Recognizing Beliefs that Foster Marital Disillusionment

  Partners meet. They fall in love and everything is wonderful – until within a year or two when they get mugged by the realities of daily life. Then comes the inevitable disillusionment. The partners don't conform to each others' fantasies and their flaws become more visible. This disillusionment phase is ripe for wrenching growth and for productive movement into the stage of differentiation. However, instead of growing in ways that are required to manage this painful disillusionment, many partners never progress. Instead of making the transition beyond symbiosis, they get entrenched in circular nonproductive patterns.… Read more...

A Glossary of Terms that are sometimes Confusing

Couples Therapy is a counseling procedure that seeks to improve the adjustment of two people who have created an interdependent relationship. There are no standard procedures to help two people improve their adjustments to each other. Generally, a more experienced therapist will offer more perspectives and tools to a couple. Length of treatment will depend on severity of problems, motivation and skills of the therapist. A couple can be dating, living together, married or separating and may be gay, lesbian or heterosexual.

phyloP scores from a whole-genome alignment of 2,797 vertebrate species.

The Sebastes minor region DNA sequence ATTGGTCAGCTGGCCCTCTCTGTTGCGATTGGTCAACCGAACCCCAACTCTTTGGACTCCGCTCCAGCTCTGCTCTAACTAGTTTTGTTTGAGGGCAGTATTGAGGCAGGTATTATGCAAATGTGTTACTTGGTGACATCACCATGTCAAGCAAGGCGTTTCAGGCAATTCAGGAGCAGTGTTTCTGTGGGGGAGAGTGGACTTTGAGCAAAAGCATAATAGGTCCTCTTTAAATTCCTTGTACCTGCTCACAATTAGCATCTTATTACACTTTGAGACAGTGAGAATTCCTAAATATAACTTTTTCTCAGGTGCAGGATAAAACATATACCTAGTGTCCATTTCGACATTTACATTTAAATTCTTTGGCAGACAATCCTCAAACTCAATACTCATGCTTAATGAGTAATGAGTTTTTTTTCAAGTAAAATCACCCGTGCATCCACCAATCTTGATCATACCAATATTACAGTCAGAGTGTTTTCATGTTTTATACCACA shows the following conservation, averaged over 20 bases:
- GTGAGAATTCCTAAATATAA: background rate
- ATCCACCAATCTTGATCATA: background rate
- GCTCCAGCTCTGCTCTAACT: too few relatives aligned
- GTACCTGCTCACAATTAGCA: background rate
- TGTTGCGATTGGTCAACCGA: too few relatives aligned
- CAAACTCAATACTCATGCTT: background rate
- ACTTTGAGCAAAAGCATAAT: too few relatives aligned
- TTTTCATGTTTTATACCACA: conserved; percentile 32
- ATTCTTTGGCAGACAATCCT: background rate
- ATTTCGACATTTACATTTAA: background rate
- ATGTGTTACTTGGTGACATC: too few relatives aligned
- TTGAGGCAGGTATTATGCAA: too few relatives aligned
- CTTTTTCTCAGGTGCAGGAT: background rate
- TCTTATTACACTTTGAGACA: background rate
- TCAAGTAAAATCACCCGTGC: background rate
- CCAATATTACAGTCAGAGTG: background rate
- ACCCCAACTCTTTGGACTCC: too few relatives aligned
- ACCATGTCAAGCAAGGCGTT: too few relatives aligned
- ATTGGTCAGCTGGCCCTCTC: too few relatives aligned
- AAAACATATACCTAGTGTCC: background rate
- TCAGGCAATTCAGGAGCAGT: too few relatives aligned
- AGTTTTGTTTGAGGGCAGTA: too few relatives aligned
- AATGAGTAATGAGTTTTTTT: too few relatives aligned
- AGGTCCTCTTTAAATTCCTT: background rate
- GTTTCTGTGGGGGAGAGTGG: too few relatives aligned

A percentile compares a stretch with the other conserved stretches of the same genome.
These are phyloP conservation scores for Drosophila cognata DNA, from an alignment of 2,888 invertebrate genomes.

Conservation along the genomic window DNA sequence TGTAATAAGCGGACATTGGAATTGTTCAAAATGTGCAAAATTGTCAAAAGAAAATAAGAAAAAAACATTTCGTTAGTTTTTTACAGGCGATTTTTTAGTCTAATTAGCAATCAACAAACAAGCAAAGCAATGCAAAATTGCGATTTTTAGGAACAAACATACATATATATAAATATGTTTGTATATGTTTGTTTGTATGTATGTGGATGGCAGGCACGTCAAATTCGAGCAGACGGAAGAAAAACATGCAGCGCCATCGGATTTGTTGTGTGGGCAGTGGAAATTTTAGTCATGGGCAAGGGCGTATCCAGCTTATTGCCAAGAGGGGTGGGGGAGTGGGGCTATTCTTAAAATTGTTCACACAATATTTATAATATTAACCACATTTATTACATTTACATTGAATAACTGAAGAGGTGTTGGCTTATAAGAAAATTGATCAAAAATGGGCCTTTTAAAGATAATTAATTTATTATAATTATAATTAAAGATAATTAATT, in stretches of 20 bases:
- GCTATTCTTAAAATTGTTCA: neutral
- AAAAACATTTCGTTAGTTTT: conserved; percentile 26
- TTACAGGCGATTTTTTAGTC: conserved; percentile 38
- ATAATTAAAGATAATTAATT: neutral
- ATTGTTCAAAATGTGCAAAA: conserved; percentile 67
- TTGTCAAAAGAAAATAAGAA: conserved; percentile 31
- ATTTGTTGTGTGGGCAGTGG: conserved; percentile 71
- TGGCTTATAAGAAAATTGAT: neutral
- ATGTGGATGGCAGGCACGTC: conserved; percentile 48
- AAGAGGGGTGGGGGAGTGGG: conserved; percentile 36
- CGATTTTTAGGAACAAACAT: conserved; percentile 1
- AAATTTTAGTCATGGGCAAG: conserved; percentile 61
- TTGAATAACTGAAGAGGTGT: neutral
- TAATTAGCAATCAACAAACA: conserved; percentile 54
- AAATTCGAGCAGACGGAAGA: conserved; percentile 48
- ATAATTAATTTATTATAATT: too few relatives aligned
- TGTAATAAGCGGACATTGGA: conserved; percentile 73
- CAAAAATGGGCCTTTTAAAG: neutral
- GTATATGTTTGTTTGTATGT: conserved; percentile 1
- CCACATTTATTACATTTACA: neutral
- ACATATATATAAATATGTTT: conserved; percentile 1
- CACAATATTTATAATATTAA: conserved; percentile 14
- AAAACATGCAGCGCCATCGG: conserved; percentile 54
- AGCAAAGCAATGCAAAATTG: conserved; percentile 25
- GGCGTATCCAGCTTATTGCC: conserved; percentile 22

Marriage Therapy is a term often used interchangeably with marriage counseling. The term marriage implies two people have created a union sanctioned by a government or religious institution. The methods used in marriage counseling, marriage therapy and couples therapy are interchangeable and depend more on the specific challenges of each unique couple.

Psychotherapy is one or more processes to help improve psychological and emotional functioning. Examples are psychoanalysis, cognitive therapy, behavior therapy, Gestalt therapy, Transactional Analysis, Rational-Emotive therapy, or group therapy. Many forms of psychotherapy are blends of different approaches. For example, newer forms of psychotherapy called energy psychology draw upon recent advances in brain and neuroscience. These approaches often build on cognitive behavioral methods.